A robotic arm on a gantry-type CNC plasma and oxyfuel cutting machine capable of cutting both flat plates and pipes with the same gantry? Even if it’s not the first of its kind in the lands of Benelux and beyond, it is still an exceptional and highly innovative combination of high-quality cutting technology. For MicroStep, this newly developed solution has proven to be an eminent success.
There are companies that everybody has heard of, even the people who don’t follow the Belgian industry sector. This is often due to an article in the newspaper or a report on the TV about a success story which illustrates the strength of Belgian companies abroad. You may remember the name Jan De Nul from the mega dredging project in Dubai or the new Suez Canal in Egypt. However, Jan De Nul Group is more than just a dredging company. They have four main areas of interest: dredging and marine works, offshore services, civil works and, finally,
environmental works. The JDN Group has grown into a global player by continuous investment into these four activities. In 2015 the group took over the foundation expert Soetaert NV in order to strengthen its expertise in hydraulic engineering and foundation building.
Unburdening its customers: Everything from design up
to execution is being taken care of
A success strategy is supported by many pillars but one of the most important ones is “unburdening the customer”. In the past, work was based mainly on following the customer’s specifications; today, customers are looking rather for a complete solution to their problem. The multidisciplinary teams of Jan De Nul Group follow the integrated approach – everything from design to execution is being taken care of with their own people and equipment. Some projects even include maintenance and financing. A customer always gets a creative and innovative solution tailored to their own specific needs. This endeavor is supported by a large design and engineering department which serves all four areas of interest.
Continuous investment into new technology and
An equally important part of the strategy is continuous investment into new technology and equipment. Let’s illustrate this by looking at JDN’s own fleet. It consists of more than 85 ships, 47 of which were built between 2007 and 2013. Bigger isn’t always necessarily better but for large-scale international projects that became JDN’s specialty, it is an asset that cannot be underestimated. The group works with world’s largest trailing suction dredgers, the sister ships Cristóbal Colón and Leiv Eiriksson with hopper capacity of 46 000 m³ and depth range up to 155 m, as well as the subsea rock installation vessels Simon Stevin and Joseph Plateau which are the most powerful vessels of their kind.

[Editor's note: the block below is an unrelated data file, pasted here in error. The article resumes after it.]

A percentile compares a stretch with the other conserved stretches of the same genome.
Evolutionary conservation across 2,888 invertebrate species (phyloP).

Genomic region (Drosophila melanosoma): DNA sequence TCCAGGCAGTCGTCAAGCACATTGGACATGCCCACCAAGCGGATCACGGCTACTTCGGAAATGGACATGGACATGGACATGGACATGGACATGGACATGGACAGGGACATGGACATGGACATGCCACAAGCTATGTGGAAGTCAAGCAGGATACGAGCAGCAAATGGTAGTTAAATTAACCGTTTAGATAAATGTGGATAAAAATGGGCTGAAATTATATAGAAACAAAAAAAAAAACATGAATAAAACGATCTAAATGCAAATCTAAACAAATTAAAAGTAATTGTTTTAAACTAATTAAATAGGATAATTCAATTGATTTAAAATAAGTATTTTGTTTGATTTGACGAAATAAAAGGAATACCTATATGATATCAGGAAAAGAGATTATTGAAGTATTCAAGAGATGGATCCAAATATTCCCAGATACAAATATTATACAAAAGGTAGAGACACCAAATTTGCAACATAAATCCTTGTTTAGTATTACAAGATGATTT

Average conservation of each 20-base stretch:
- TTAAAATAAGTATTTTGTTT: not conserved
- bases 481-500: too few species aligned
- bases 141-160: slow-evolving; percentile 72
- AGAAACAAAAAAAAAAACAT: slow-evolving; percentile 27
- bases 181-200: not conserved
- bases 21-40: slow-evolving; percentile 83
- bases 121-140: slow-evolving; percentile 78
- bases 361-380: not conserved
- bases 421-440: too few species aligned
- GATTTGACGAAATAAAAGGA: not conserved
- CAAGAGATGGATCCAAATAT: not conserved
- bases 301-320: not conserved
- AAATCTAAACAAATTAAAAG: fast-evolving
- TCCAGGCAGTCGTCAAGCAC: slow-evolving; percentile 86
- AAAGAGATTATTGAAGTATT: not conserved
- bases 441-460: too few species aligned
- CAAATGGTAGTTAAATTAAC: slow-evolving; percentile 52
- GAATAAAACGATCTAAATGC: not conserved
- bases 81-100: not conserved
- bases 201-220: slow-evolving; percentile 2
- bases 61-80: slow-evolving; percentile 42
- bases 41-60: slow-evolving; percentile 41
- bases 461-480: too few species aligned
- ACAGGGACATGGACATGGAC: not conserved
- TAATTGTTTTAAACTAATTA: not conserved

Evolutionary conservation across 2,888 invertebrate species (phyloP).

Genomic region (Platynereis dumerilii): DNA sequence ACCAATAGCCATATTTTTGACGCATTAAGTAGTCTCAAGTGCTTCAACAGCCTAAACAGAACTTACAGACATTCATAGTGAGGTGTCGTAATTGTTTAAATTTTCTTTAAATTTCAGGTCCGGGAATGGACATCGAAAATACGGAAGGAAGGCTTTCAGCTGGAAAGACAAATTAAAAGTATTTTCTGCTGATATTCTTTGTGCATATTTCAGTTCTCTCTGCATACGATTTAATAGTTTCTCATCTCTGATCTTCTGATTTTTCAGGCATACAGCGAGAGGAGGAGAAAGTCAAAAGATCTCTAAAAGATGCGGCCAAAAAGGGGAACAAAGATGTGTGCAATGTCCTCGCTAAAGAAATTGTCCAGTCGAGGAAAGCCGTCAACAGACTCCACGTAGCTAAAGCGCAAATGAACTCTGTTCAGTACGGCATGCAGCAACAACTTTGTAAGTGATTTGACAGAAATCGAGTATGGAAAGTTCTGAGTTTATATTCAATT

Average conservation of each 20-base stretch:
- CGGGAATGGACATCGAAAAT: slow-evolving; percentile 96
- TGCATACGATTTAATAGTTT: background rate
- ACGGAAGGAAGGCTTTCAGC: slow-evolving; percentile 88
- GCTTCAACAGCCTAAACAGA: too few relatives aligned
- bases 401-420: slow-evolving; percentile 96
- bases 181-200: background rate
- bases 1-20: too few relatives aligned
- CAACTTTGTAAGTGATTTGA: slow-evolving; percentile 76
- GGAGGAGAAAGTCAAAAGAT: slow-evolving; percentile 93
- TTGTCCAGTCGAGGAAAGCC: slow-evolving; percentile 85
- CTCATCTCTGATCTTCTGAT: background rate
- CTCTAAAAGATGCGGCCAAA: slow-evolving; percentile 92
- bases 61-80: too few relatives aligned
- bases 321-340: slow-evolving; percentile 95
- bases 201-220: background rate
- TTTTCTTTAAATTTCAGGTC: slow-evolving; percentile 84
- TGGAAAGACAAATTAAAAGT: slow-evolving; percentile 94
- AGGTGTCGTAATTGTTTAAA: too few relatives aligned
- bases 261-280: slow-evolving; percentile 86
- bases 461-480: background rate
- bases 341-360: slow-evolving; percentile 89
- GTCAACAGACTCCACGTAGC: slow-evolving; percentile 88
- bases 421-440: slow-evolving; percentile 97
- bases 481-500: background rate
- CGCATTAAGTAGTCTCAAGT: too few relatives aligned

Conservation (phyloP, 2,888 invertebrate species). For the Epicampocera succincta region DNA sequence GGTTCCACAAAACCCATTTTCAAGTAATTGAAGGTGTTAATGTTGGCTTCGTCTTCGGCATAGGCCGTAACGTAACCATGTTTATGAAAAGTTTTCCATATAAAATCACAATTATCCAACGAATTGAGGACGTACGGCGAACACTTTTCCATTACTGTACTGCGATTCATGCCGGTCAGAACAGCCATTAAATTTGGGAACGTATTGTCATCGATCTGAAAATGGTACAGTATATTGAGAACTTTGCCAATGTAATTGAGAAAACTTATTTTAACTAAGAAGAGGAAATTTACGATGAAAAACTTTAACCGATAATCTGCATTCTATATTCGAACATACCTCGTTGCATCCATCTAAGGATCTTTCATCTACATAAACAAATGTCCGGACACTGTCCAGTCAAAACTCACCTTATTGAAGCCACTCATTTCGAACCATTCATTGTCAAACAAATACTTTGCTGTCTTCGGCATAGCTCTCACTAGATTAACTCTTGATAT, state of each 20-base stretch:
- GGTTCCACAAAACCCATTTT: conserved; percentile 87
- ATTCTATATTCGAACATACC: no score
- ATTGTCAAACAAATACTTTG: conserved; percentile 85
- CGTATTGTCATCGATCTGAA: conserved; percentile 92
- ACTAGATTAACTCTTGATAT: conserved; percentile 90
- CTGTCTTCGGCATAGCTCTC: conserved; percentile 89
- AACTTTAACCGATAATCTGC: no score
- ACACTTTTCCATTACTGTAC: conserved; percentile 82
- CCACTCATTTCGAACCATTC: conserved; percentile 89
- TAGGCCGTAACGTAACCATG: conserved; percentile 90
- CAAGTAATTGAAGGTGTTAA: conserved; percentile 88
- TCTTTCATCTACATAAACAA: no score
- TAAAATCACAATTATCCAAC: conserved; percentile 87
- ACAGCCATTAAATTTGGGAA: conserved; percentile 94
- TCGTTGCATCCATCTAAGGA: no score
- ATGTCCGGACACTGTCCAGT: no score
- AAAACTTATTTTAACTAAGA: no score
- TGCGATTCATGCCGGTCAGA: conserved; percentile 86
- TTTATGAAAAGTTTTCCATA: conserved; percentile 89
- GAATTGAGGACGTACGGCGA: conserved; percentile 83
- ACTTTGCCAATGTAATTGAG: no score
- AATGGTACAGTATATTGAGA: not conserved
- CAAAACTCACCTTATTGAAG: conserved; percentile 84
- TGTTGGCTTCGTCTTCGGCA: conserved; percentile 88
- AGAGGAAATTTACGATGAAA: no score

“We think that we can make complex parts best by
More remarkably, Jan de Nul is one of the few dredger companies that design their vessels and equipment themselves. There are good reasons for this. “First of all you have better control over the delivery times and there is also the quality factor. We produce many complex parts of unusual shapes and that requires a great deal of know-how. We think we can make these complex parts best by ourselves. Furthermore, this knowledge you want to keep in your own house and not outsource,” says Jose Pycke, Workshops Manager for Jan De Nul Group. 70 operators work in the production department. It is divided into a material preparation area, welding workshop and machining workshop equipped for processing of very large parts. The largest vertical lathe can handle parts with a diameter up to 5,5 meters.
The complete cutting solution from MicroStep
“Our old oxyfuel cutting machine was still functional, but we couldn’t do weld seam preparation with it. We had to do the bevels manually with a hand torch or an angle grinder, and that took a lot of time. The machine from MicroStep solved this problem,” says Mr. Pycke.
“Furthermore, materials thicker than 25 mm had to be cut with oxyfuel technology which was much slower.” MicroStep delivered the complete cutting solution: with a
12 x 3 m cutting area for plates up to 150 mm thick and a zone for cutting pipes with a robot situated along the outer side of the machine guidelines, the machine is capable
of processing tubes up to Ø 2000 mm and wall thickness 80 mm. The challenge here was to ensure cutting and positioning of pipes in the entire required range of diameters
(Ø 100 – 2000 mm) and thicknesses and, at the same time, to propose a technical solution that would allow the most convenient manipulation of pipes while requiring
minimal construction interventions in the production hall. The final solution was an oxyfuel torch on a robotic arm, as this provides high movement flexibility and isn’t limited
by the height of the gantry. This way it was possible to place the pipe cutting tracks and supporting rollers on the floor level without the need to “sink it” underground. For
compensation of possible deviations of the pipe shape, a laser scanner integrated in the torch holder is used to scan the surface of the pipe in the place of the cut will be. If any deviations are detected, the cutting program is automatically adjusted. The use of a scanner in combination with a sophisticated robot movement control (compensating for the existing inaccuracies of the robot’s construction) and the dedicated 3D CAM software mCAM achieves accurate openings and contours of different shapes. The pipe cutting zone is equipped with a safety light barrier which turns on together with the robot to ensure operational safety.
“First of all, the plasma/oxyfuel cutting machine with the integrated robot has resulted in considerable time savings because all the weld preparation is now done automatically
and in one step, which also increases quality. As to the pipe cutting, not only has our reach been increased, but we can also cut any shape. In terms of flexibility, we have improved significantly,” José Pycke concludes.